On Jan. 8, the Washington Supreme Court approved significant amendments to the RPCs governing both lawyer advertising and in-person solicitation. The Supreme Court’s action culminates a lengthy review of the lawyer marketing rules by both the WSBA and the court itself and parallels similar developments nationally. The Supreme Court’s order (No. 25700-A-1333) approving the amendments and including the specific text should be available shortly in the “rules” section of the Washington courts’ website. Both the changes and the history behind the amendments are discussed in detail in my March 2019 Ethics & the Law column, “Looking Forward: Proposed Amendments to Lawyer Marketing Rules Under Review.”
In brief, the amendments reduce most marketing regulation to two central concepts reflecting the underlying constitutional limits on lawyer marketing.
RPC 7.1, which requires truthfulness in all lawyer marketing communications regardless of the form, remains. The comments to RPC 7.1, in turn, are expanded to address advertising generally, specialization and law firm names that formerly resided in now-eliminated rules: respectively, former RPCs 7.2, 7.4 and 7.5. Of note in an age when most lawyers focus their practices narrowly, Comment 8 to RPC 7.1 now permits lawyers to specifically state that they are “specialists”—as long as that is true.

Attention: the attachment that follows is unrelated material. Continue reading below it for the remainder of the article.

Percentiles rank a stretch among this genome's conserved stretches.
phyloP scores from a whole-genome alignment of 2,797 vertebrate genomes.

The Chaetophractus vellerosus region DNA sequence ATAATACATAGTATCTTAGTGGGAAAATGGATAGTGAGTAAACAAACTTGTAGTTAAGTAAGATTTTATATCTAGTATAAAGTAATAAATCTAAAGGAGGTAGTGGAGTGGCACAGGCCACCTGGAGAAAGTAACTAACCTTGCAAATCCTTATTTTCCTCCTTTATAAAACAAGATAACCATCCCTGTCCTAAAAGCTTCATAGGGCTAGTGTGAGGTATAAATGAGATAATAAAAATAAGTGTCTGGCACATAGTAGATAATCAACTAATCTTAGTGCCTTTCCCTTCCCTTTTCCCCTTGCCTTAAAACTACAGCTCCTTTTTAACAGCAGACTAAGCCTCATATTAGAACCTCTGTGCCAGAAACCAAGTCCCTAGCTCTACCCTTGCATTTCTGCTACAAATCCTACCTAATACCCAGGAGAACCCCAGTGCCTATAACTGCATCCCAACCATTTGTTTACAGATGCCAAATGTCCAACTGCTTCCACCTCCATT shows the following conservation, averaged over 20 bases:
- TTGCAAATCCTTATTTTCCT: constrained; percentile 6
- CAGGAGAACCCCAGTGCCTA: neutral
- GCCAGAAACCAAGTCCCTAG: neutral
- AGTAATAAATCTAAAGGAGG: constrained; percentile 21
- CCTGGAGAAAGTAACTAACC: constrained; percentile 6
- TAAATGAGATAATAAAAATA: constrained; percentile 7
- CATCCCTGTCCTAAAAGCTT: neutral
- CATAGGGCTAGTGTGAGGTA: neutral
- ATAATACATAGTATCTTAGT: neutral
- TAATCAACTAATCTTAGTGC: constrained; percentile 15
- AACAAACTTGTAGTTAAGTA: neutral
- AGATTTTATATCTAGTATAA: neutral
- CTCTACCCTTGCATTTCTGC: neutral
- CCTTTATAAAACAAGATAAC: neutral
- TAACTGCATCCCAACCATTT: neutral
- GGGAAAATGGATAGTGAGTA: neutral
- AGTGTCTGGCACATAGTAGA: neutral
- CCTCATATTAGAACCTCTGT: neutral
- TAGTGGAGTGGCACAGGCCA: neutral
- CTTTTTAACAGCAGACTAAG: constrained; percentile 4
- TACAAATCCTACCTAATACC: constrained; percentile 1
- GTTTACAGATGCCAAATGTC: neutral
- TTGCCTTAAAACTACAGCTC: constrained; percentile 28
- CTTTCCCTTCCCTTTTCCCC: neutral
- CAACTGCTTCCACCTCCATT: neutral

RPC 7.3, which governs in-person solicitation, is also reduced to its constitutional core and now generally permits in-person solicitation unless the contact is misleading, the lawyer knows or reasonably should know that the physical or mental state of the person contacted impairs their judgment on employing legal counsel, or the solicitation amounts to harassment (including instances where the target informed the lawyer they did not wish to be contacted).
The package of amendments retains the general prohibition on paying for referrals outright but moves that provision to RPC 7.3(b). An accompanying technical amendment to RPC 5.5 makes clear that law firms can continue to practice across state lines.
Taken together, the amendments considerably simplify the lawyer marketing regulations and, by reducing them to their constitutional core, should provide a relatively stable legal framework moving forward to accommodate continuing technological and economic forces shaping the legal marketplace.